AN: What do you see as the major challenges which New Media poses to the exhibition space that modernist works did not? As we move forward, is it possible for the exhibition space to reshape itself in order to properly exhibit New Media work or will our future paradigm be purely virtual?

GL: Exhibiting New Media work in the Museum is a real challenge because most museums lack an IT staff, and computers present a challenge that marble sculptures don’t. Computers fail after a while; hard drives crash; electronics corrode. In the case of electromechanical installations, there is certainly failure after repeated use. Especially electronic things that people are touching, even more so if it’s interactive. I have one installation where all people touch is the microphone, and you let it run for a year and the hardware and the computer is fine, but the microphone is totally damaged, if not outright stolen. So, there are challenges to presenting New Media work in that people need to understand how to care for it. There’s another question now as to how to care for New Media work not five, but fifty years from now when technology is different. Jon Ippolito has written really interesting stuff about emulators and ways of archiving digital works in ways that you’re not archiving documentation of a work, but rather how you keep software running for fifty or one hundred years, though it may not be the same computer. There’s this thing called an emulator—when I was twelve years old I had this thing called an Atari 2600 computer which ran a lot of classic arcade games, and now those computers are pretty expensive. So if you don’t happen to have one, you can buy this thing called a software emulator and it will pretend to be the Atari 2600 and emulates all of the wiring and programming of the 2600. It’s a Virtual computer running on an actual computer. So, I can take my old computer and “burn it” onto my new computer. So that’s what an emulator is, and that may hold the key to archiving important works of New Media art. Museums aren’t just interested in how you present New Media work, but they’re interested in its longevity, how you keep it. No one is building computers to last fifty years. So, that’s the future, I think. It depends on Museums getting a technical staff.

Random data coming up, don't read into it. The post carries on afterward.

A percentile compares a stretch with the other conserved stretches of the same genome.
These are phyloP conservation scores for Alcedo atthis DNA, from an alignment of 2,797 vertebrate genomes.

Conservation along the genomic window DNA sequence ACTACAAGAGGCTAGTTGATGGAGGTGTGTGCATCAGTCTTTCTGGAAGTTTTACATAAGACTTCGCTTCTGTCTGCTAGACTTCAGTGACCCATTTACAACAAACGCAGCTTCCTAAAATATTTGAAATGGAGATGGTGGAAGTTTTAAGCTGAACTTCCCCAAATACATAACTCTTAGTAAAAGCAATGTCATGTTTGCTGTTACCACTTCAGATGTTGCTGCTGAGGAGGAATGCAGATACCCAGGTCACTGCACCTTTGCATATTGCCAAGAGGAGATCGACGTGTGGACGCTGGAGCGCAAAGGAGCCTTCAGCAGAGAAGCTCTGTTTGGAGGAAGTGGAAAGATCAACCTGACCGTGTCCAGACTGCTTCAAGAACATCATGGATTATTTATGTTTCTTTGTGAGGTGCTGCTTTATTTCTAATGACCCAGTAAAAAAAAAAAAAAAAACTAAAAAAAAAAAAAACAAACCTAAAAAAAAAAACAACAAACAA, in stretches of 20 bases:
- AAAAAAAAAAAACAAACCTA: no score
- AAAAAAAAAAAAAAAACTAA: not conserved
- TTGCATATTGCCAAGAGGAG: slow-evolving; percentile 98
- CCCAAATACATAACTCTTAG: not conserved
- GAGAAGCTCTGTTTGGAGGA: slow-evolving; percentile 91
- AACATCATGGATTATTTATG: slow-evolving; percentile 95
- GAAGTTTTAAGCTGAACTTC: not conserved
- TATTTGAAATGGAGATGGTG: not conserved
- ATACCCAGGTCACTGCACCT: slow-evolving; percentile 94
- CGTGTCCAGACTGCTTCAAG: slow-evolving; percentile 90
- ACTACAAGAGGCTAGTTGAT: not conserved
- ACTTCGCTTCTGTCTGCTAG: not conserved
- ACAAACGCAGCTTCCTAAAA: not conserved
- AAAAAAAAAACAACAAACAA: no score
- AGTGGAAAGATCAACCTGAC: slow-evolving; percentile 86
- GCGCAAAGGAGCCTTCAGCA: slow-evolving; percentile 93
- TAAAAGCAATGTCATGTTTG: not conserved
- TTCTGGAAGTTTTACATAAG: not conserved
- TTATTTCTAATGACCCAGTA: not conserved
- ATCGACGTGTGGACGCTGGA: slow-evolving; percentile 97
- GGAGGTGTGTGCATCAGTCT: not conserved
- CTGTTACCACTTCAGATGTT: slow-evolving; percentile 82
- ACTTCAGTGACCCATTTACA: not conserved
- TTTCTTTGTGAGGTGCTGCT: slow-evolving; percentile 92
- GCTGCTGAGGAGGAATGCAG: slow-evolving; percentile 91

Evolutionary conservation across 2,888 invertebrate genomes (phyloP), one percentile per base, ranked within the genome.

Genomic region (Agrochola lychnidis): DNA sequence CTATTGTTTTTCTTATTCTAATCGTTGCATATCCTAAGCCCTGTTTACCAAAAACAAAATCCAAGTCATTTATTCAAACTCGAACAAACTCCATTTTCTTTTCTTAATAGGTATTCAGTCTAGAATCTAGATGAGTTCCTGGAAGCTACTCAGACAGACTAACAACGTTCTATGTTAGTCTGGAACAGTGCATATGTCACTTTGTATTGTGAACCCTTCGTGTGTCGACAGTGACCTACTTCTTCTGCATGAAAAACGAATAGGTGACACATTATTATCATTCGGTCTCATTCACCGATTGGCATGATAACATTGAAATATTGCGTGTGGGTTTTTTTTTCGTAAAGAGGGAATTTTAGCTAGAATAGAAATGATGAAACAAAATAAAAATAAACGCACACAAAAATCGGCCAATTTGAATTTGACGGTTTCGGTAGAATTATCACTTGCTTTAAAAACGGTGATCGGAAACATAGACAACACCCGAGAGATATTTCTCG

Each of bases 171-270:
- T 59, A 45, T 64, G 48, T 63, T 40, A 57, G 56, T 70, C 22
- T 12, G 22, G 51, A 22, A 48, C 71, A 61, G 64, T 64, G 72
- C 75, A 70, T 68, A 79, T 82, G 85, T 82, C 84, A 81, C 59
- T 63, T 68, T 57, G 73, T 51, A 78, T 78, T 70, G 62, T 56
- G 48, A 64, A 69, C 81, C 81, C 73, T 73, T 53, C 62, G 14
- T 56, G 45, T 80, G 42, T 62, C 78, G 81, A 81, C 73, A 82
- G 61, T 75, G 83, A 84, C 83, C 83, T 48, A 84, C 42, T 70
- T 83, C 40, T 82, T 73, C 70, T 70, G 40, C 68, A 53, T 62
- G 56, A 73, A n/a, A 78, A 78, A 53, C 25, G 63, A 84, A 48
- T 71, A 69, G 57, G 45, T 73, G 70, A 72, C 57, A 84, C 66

AN: I’ve been thinking about the possibility of creating a sense of place within the virtual realm, specifically in relation to spaces such as “Second Life,” etc. How do you see this future unfolding and how will our viewing paradigm adapt from that of the “white cube” aesthetic?

GL: Its funny, in the early 1990s there was a huge amount of interest in Virtual Reality, particularly in European New Media work. Everyone thought that the future of New Media was going to be putting on a helmet and virtual effects and avatars. I think this idea comes around again and again and again. I think that there’s a lot more continuity in this idea than you might expect. I think there’s a future in it, you don’t even have to look at “Second Life,” even just multiplayer gaming. Forever ago people had LambdaMoo; it was basically a text-based Virtual Reality.